Infinite Inboxes of Infinity —
Carcinization is the tendency of reality to keep making things into Crabs or Crab-like creatures. (De-Carcinization is when it goes the other way, and in fact there’s evidence of oscillation between the two states.) It’s the sort of thing that sounds fantastically interesting, the shallow end of the thinking pool, but then leaves you confused as to what to do with that information – you can’t fully stop it, and there’s no reason you might specifically want to. And whatever crab-making is happening now doesn’t really affect you in the short or even long-term – it’s just happening.
What I discovered, this late in life, is I turn everything into an inbox. Again, I’m not sure this is going to change your existence or opinion in any way, but here we are.
In the dim mists of decades ago, I appear to have launched into a serialization of projects that I’ve never recovered from, making piles of to-dos and tasks and then attacking them, often at the expense of all else, for hours and hours. The earliest efforts of what became TEXTFILES.COM was me gathering textfiles from all sorts of bulletin board systems, logging in to grab copies and take text-based snapshots of what was there, then dragging it home into piles of floppy disks, with the goal of…. well, something. I started calling the disks “The Works, Disk _____” as I visualized, at 13, that I would one day have a BBS called The Works and these disks would be the starting seed vault that it would grow from. The fact this happened is quite remarkable to me, but it happened. The Works BBS under Jason became the Works BBS under David and then Matt and then Others, and I then took the textfiles of The Works BBS and it became a site, itself a collection of descriptions that came because I created a second Inbox, one of describing roughly 50,000 files by myself.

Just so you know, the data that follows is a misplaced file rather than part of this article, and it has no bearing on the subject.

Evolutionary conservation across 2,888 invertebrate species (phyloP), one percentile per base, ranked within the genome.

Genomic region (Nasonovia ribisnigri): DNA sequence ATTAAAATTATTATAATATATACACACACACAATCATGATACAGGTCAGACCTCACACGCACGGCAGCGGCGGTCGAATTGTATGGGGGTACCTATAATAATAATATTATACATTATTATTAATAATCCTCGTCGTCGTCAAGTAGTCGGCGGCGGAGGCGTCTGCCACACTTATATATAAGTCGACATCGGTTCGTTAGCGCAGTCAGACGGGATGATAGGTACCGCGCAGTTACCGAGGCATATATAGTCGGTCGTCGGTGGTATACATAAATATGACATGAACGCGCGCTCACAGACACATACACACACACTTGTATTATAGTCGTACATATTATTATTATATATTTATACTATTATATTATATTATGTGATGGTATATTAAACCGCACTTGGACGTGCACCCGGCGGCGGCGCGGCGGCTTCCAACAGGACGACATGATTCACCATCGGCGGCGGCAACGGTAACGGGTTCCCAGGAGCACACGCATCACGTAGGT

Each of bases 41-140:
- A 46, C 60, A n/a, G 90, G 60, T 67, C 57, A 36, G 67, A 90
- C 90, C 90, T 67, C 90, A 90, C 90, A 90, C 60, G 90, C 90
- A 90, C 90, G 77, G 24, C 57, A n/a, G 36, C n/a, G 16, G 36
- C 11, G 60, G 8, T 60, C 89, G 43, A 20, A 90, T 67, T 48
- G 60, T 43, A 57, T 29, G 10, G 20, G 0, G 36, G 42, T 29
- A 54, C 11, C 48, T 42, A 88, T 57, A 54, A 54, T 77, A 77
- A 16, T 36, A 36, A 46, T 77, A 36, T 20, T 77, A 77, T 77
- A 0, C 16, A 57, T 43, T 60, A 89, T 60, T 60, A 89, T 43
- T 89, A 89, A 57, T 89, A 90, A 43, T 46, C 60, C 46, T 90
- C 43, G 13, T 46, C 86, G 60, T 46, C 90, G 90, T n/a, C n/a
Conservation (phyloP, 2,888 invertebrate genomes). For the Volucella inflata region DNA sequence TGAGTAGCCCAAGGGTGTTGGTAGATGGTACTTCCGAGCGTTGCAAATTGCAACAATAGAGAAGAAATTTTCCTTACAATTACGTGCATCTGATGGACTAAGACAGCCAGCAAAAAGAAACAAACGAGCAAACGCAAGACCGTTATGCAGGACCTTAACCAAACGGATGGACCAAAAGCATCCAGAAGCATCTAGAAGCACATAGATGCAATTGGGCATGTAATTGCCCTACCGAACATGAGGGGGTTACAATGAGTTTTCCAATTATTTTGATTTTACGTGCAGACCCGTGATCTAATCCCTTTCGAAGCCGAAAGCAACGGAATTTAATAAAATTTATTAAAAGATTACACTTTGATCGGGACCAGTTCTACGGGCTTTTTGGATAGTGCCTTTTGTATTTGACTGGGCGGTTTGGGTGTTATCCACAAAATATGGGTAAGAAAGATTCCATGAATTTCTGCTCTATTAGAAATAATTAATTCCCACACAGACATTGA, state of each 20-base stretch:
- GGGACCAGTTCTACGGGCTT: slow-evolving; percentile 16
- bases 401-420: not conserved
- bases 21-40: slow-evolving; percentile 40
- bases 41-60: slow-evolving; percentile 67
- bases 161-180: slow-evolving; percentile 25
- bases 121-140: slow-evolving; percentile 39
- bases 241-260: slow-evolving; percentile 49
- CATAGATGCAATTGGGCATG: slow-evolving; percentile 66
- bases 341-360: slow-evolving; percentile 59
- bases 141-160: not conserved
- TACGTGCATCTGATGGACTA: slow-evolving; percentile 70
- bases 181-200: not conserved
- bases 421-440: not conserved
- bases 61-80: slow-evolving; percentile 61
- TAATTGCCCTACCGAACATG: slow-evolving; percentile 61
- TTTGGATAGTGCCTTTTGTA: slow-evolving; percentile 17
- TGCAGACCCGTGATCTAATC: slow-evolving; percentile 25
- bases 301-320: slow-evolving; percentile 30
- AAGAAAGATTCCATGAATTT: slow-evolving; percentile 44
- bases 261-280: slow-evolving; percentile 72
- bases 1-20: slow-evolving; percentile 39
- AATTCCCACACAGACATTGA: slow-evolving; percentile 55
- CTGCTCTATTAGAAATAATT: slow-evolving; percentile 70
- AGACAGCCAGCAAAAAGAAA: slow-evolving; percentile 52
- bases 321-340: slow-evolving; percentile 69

That all seems like a rather straightforward observation, except it turns out that nearly everything I am doing, in all situations, has become an inbox, a collection of waiting piles of transferred or fetched tasks that require some sort of response, acknowledgement, or process as a result.
All this to say, that’s why this weblog hasn’t seen a real update in years.
The dark side of a Life of Inbox is that if some inboxes are more pressing or easier to process, other inboxes fall by the wayside, because they either require Deep Thought or otherwise need my full attention, and my full attention has become a rare commodity indeed.
I started this site for, essentially, Essays. Thoughts that would be best explained in detail, and then referenced over time, where people could pick them apart or talk about them, or be able to explain my motivations or efforts in a laid-back, slow-cooked, contemplative fashion instead of the hottest bon mot to fly out of my keyboard. And for years, it was definitely that.
Two things took that away.